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Dick Turpin

Drive Time Seems Route for Housing Affordability

September 25, 1988|Dick Turpin

The unabated home-buying frenzy throughout our metropolitan area is adding new meaning to the word afford.

Even with stable and prevalent under-11% fixed-rate mortgage interest rates, buying affordable shelter today in this market virtually means you have to leave town.

Our new buyers are sacrificing drive time for affordability.

In its commonly accepted meaning, affordability deals with having enough money or means to bear the cost of a purchase without serious inconvenience or without risking serious consequences.

That has become a very difficult matter for home buyers. Much of today's real estate section deals with that issue.

Most of the affordable homes for new buyers are in the Antelope Valley, the Inland Empire of San Bernardino and Riverside counties, or the so-called--and misleading--"freeway-close" San Gabriel and Conejo valleys.

Those areas abound with new home tracts, still affordable in most cases. Young families put down roots, at least temporarily, in those far reaches, described statistically as among the fastest growing sectors in the state and nation.

Of course, all that long-distance driving between the affordable home and the workplace, whether it's downtown Los Angeles, or a business complex or job site miles away, adds to the congestion of the freeways.

Typical of scores of new householders are men and women who have come to love--or hate--their cars, their radios and tape decks more. They leave their homes in outlying areas early, drive to work--in Van Nuys, Woodland Hills, West Covina, Orange or Newport Beach, to cite some examples--commuting 50 or more miles one way.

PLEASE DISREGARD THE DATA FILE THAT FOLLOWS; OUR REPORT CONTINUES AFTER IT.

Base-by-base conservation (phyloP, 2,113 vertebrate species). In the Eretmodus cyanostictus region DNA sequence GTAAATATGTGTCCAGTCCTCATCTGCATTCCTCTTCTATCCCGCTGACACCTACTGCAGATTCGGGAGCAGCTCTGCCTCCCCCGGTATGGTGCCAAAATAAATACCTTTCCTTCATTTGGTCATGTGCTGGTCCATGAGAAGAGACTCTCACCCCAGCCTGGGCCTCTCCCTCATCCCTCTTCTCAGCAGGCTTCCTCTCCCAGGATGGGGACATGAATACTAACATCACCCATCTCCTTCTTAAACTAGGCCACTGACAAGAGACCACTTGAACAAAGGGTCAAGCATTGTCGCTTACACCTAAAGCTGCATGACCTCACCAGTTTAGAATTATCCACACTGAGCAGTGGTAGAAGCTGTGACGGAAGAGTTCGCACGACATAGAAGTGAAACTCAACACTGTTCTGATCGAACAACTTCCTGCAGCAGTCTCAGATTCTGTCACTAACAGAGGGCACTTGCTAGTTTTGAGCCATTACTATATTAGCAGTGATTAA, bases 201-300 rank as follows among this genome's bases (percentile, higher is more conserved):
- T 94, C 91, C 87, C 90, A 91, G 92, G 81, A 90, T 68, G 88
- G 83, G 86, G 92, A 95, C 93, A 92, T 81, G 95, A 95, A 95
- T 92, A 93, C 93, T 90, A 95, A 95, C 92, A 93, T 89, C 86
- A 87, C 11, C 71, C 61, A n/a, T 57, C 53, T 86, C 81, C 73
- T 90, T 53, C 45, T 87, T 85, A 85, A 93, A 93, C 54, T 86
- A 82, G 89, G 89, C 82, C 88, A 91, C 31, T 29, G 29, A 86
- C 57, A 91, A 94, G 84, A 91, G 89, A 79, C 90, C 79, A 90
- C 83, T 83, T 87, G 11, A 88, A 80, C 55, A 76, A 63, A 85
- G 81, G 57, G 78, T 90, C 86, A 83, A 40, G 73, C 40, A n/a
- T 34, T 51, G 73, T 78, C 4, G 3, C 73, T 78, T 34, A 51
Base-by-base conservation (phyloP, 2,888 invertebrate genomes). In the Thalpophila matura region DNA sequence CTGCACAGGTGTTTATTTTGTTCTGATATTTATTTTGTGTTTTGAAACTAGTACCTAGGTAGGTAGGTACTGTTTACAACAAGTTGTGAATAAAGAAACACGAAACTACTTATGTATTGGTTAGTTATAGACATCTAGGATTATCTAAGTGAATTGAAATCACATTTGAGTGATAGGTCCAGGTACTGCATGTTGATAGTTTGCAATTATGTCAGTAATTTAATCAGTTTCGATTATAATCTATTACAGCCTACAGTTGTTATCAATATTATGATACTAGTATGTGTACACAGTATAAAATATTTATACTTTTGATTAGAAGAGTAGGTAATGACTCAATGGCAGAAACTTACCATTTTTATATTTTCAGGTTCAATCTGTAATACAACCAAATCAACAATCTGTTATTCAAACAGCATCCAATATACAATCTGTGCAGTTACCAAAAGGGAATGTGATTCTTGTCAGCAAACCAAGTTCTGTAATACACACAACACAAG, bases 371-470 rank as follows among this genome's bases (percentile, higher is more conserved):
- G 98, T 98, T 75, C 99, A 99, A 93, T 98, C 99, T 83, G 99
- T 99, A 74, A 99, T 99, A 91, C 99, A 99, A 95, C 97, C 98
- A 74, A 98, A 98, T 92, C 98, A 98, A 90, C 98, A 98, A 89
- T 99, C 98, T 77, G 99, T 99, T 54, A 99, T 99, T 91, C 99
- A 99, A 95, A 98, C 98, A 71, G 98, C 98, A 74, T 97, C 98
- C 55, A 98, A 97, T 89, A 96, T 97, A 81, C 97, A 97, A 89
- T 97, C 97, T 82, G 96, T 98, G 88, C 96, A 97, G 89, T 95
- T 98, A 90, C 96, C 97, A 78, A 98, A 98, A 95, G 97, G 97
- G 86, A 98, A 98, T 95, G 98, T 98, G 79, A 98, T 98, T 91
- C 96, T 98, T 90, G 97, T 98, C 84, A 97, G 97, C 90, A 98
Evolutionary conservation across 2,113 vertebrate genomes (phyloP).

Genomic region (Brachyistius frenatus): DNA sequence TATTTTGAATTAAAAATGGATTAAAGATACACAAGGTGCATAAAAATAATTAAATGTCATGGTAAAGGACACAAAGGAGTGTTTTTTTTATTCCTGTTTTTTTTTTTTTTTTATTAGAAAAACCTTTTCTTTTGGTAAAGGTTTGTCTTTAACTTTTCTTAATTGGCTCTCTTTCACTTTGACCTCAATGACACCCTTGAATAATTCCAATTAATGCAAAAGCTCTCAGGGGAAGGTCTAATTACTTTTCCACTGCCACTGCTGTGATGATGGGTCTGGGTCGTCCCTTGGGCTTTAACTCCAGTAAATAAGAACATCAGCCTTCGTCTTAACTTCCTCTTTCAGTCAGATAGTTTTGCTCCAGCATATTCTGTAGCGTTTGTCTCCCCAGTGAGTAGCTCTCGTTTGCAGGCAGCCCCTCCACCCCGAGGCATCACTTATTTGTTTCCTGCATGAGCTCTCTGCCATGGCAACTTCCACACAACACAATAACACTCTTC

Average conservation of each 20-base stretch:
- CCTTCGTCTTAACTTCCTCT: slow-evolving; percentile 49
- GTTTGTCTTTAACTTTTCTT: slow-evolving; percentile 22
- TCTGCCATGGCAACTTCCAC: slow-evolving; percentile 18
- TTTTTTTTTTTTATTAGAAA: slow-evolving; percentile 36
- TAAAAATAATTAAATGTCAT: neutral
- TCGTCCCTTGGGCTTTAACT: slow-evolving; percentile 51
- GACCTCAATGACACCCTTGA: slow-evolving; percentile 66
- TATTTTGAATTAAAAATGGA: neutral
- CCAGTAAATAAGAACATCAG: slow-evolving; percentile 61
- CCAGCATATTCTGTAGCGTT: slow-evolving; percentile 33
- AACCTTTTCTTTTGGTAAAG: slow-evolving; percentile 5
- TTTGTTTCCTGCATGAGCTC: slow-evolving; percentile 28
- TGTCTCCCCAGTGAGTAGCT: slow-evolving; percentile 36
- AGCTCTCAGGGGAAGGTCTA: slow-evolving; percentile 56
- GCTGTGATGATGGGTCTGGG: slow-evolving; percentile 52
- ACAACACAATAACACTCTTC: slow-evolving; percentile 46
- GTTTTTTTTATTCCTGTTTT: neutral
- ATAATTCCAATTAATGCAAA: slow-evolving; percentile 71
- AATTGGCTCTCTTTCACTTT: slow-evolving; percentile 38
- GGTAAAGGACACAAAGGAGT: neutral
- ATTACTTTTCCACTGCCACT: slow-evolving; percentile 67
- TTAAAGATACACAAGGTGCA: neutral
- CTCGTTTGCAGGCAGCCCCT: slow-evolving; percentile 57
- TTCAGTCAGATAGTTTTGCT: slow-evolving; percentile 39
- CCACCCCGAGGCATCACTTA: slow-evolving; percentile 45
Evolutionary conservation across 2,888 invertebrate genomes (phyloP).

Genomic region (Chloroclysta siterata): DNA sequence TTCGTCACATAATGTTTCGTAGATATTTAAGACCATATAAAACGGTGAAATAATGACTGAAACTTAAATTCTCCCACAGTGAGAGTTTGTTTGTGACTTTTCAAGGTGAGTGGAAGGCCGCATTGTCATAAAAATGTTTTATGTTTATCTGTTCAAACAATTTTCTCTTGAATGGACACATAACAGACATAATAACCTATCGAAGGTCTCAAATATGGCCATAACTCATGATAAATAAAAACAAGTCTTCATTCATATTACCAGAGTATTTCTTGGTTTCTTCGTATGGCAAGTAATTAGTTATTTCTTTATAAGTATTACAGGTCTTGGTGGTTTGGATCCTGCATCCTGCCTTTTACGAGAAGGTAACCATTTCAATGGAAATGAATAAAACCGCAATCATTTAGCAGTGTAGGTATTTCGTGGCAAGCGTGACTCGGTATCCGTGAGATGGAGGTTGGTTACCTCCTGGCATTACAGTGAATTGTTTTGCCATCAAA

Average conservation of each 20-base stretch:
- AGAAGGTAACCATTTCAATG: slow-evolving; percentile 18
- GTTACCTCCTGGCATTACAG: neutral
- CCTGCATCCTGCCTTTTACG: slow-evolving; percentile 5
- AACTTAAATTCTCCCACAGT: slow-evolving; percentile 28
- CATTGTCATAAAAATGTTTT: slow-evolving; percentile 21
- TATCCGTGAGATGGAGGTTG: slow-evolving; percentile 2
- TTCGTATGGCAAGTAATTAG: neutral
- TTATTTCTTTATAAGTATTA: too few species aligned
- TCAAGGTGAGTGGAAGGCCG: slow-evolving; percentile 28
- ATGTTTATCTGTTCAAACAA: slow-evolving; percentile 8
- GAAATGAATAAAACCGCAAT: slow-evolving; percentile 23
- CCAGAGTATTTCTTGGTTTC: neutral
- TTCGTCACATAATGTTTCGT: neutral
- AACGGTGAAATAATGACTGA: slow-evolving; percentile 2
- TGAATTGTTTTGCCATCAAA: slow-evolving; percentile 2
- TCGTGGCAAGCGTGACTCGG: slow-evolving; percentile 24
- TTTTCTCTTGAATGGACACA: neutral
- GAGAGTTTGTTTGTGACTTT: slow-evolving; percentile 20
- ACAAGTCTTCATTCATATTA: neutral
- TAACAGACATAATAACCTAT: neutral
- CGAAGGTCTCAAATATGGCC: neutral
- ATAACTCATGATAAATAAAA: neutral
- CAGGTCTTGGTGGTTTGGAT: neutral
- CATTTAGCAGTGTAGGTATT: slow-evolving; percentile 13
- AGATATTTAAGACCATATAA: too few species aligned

But distance, by Southland and California mentality, is not that important; it's how long it takes to get to and from work. That longstanding local attitude drives outlanders crazy.

The shocking escalation of prices for Southland homes, new and old, is somewhat unbelievable, even for the blase hands in real estate.

The recent report by the Los Angeles Board of Realtors, covering prices of existing homes in such places as the central city, Hollywood, Los Feliz, the Westside, including Brentwood, West Los Angeles and Pacific Palisades, indicated a 27% jump in prices from just a year ago. (Shades of Orange County home-price escalation in the wake of the 1976 housing boom.).

The average price for the single-family home has become $506,115, as of the July accounting by the board. The median price in the same areas for the July-to-July period moved upward 37%, to $425,000.

It's a good thing the survey didn't include Malibu and Beverly Hills.

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